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PPPD (Persistent Postural-Perceptual Dizziness)

PPPD (Persistent Postural-Perceptual Dizziness)

In 2017 the Barany Society ratified the vestibular clinical condition that we refer to as PPPD, or persistent postural-perceptual dizziness. It is a vestibular pathology that can be affected by psychological conditions or psychiatric disorders. However, the fundamental concept that must be understood is that it is vestibular pathology, and not a pathology of the psyche. It is usually triggered by an untreated or unidentified vestibular pathology. PPPD is to be considered a chronic clinical condition characterized by constant instability, or fluctuating unsteadiness with tendential and progressive worsening of the symptoms. It is thought to have a higher incidence in women, especially between the ages of 30 and 50, and to represent up to 20% of all pathologies of a vestibular nature.
PPPD is a disorder recognised by WHO and encoded in ICD 11.


 A– Presence of dizziness or unsteadiness for most days within a time frame of minimum of 3 months.
A-1 Symptoms present for a prolonged period with fluctuating and variable severity over the same day.
A-2 Symptoms not necessarily present throughout the day.

B– Symptoms present without being induced by triggering factors but exacerbated by some factors:
1-Erect Posture.
2-Active and / or passive Movements.
3- Exposure to moving visual stimuli or visual perception of complex environments.

 C– Symptoms aggravated by both acute and chronic vestibular syndromes, isolated or recurrent, or by other internal or neurological pathologies, or by anxiety or stressful factors. When the triggering factor is chronic in nature, the clinical condition undergoes rapid and progressive worsening.
Among these factors, which we can define as precipitating events, stand out vestibular migraine, BPPV, Ménière’s disease, panic attacks, but also head traumas.
D- PPPD induces stress and disability.
E- Symptoms not explainable by other pathologies, syndromes, or disorders.

However, three forms of PPPD are known (cit. Persistent postural-perceptual dizziness; Mandala-Nuti.)

1 – PSYCHOGENIC FORM – Often triggered by disorders such as panic attacks with residual feeling of unsteadiness and light-headedness.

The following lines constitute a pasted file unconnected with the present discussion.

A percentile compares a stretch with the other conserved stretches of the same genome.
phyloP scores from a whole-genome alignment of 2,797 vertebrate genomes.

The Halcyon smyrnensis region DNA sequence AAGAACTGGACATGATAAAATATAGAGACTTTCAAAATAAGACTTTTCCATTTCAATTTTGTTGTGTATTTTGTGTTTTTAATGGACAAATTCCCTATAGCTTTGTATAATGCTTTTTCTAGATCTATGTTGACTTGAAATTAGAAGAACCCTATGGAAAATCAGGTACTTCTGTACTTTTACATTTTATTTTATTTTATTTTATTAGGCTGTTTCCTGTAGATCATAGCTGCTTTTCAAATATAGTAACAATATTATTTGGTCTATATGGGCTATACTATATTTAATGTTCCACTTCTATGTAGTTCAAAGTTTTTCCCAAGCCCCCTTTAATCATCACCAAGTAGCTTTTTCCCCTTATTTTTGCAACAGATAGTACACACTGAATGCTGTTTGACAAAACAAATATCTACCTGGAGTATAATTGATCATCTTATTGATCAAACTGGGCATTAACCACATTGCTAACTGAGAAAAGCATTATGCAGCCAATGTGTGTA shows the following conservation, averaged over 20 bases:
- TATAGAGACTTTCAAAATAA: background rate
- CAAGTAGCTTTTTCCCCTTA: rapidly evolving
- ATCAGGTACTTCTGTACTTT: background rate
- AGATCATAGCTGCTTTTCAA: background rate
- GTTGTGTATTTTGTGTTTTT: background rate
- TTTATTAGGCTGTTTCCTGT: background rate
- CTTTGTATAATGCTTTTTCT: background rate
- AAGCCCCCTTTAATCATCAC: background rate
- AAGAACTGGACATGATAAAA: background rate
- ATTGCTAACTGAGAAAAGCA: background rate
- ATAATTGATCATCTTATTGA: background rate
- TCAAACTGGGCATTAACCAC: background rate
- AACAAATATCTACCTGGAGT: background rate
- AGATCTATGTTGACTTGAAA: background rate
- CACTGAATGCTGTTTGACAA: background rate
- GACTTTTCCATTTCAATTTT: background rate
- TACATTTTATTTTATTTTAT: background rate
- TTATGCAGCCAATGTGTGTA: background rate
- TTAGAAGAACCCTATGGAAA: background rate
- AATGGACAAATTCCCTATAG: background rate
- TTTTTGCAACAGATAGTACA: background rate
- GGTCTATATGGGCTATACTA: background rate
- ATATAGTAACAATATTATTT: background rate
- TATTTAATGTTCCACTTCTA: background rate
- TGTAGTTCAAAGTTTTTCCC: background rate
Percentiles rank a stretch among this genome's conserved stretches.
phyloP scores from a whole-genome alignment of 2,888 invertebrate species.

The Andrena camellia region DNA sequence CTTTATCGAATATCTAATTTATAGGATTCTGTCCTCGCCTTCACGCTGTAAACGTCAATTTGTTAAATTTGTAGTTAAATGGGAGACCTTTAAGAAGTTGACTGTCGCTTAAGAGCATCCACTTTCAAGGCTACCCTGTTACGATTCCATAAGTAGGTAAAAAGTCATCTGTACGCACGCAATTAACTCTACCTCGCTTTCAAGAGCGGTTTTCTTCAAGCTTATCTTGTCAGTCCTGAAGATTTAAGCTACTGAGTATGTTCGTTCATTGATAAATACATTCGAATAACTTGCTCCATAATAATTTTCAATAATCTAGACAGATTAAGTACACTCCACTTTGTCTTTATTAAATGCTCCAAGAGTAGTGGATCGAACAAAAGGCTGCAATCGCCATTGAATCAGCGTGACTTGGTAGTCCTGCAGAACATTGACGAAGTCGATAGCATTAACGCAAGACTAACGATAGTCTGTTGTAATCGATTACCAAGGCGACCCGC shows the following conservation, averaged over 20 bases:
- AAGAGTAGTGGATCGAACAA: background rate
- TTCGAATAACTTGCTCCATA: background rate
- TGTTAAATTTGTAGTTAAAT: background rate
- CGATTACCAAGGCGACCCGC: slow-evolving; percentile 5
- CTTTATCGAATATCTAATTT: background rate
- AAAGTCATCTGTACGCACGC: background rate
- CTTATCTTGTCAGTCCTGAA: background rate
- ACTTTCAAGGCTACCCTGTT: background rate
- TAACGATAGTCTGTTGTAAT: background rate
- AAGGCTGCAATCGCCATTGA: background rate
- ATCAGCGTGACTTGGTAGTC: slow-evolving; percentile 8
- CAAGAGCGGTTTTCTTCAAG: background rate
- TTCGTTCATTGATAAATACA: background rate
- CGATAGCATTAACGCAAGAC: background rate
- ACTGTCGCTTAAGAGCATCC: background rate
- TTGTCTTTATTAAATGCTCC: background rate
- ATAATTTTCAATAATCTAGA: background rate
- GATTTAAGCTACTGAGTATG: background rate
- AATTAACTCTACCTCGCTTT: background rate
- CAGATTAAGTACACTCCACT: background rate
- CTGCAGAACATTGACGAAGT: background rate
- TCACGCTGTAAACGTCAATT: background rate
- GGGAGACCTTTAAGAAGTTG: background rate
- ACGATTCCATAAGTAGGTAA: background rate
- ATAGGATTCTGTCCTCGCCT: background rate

2- OTOGENIC FORM (OR SECONDARY) – Induced by vestibular pathologies.
3- INTERMITTENT FORM – Induced by vestibular pathologies in patients already suffering from states of anxiety.
Patients affected by PPPD report sensations like seasickness, a sense of emptiness, swaying, and chronic inability to maintain balance and postural stability generally when standing still, often worsening when walking. Frequently, the patient’s anxious state is induced by PPPD due to the onset of fear of falling or of vertigo. How does PPPD work? It is noteworthy to be reminded that the balance system is the result of the integration of a series of feedbacks between the labyrinth, the visual system and the vestibule oculomotor reflex, proprioception, and the vestibule spinal reflex. Although it is a vestibular condition, it is strongly favoured in its onset by a fragile or anxious emotional state in general, promoted by a lack of serotonin activity in the patient.

PPPD can result from pathologies such as Ménière, acute vestibular deficits, vestibular migraine, head trauma, untreated BPPV, neurodegenerative pathologies of the central nervous system, or, more rarely, from panic attacks.
PPPD symptoms often worsen:

After light / visual stimuli in general
Exposure to flashing or bright lights, even including sunlight

Observing moving objects or moving perspectives
Examples are the movement of the sea waves, where in many cases there is motion sickness, or the inability to withstand transit in a car, especially during medium-long journeys, situations in which patients, in addition to instability, can manifest hyperemesis up to experiencing true panic attacks.

Observing a screen
PCs, videogames, TV, cinemas. In some instances, even reading can be problematic, a condition which is often mistaken for a visual ability problem.

Stopping or passing through crowded places or environments that are too large or open
Classic examples are those patients who experience unsteadiness, dizziness, vertigo, or spatial and sometimes even temporal disorientation when entering a supermarket, or a crowded open space.

What testing can be done for PPPD?
Vestibular examinations ranging from Videoculonistagmoscopy, Vhit, Fhit, stabilometry and VEMPS are essential, as well as obviously a valid audiometry, which will allow us to identify any vestibular pathology that may have induced the onset of PPPD. Without a complex and complete vestibular examination, accurate diagnosis will be very difficult.

In addition to suffering all the symptoms of the pathology responsible for PPPD, patients have an extremely reduced quality of life, therefore competent vestibular analysis is truly fundamental.
The therapeutic approach is to be divided into two steps:
1-Therapy of the underlying vestibular pathology that has led to PPPD.
2-Vestibular rehabilitation aimed directly at the PPPD.
In some patients, psychological support may be necessary, however, to be effective, this cannot be independent from the above two pivotal therapy points.

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